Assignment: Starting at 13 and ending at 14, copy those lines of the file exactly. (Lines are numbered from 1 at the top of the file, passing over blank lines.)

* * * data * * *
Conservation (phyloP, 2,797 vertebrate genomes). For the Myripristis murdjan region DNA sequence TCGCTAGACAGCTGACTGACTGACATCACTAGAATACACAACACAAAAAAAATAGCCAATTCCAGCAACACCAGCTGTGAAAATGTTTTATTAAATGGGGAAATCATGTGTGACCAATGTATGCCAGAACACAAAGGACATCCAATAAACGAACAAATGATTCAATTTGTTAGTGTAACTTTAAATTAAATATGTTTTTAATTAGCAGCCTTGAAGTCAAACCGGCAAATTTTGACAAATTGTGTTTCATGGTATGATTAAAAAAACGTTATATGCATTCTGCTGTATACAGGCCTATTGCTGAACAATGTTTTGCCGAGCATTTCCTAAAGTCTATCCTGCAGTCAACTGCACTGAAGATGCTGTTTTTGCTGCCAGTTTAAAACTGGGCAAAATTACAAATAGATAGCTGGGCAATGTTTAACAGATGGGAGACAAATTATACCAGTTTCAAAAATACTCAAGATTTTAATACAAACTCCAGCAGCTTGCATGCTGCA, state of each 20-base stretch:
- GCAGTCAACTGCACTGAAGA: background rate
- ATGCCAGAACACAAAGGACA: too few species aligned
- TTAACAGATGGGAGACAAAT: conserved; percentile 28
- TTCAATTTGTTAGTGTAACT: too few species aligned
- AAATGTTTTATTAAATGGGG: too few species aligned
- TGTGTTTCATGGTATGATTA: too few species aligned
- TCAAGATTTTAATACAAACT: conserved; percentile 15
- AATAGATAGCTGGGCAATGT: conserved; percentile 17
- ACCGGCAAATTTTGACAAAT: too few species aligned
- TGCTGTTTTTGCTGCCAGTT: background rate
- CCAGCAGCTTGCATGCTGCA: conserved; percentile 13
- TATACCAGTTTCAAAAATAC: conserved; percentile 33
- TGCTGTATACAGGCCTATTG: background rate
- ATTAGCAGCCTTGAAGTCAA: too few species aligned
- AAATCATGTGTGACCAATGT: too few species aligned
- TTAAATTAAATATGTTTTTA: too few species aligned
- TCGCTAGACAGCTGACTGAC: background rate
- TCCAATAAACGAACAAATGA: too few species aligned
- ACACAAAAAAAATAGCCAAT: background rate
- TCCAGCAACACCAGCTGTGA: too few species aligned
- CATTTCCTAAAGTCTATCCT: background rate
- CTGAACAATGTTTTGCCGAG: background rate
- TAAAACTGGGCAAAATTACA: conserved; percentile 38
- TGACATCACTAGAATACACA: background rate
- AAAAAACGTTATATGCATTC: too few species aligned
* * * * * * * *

- TATACCAGTTTCAAAAATAC: conserved; percentile 33
- TGCTGTATACAGGCCTATTG: background rate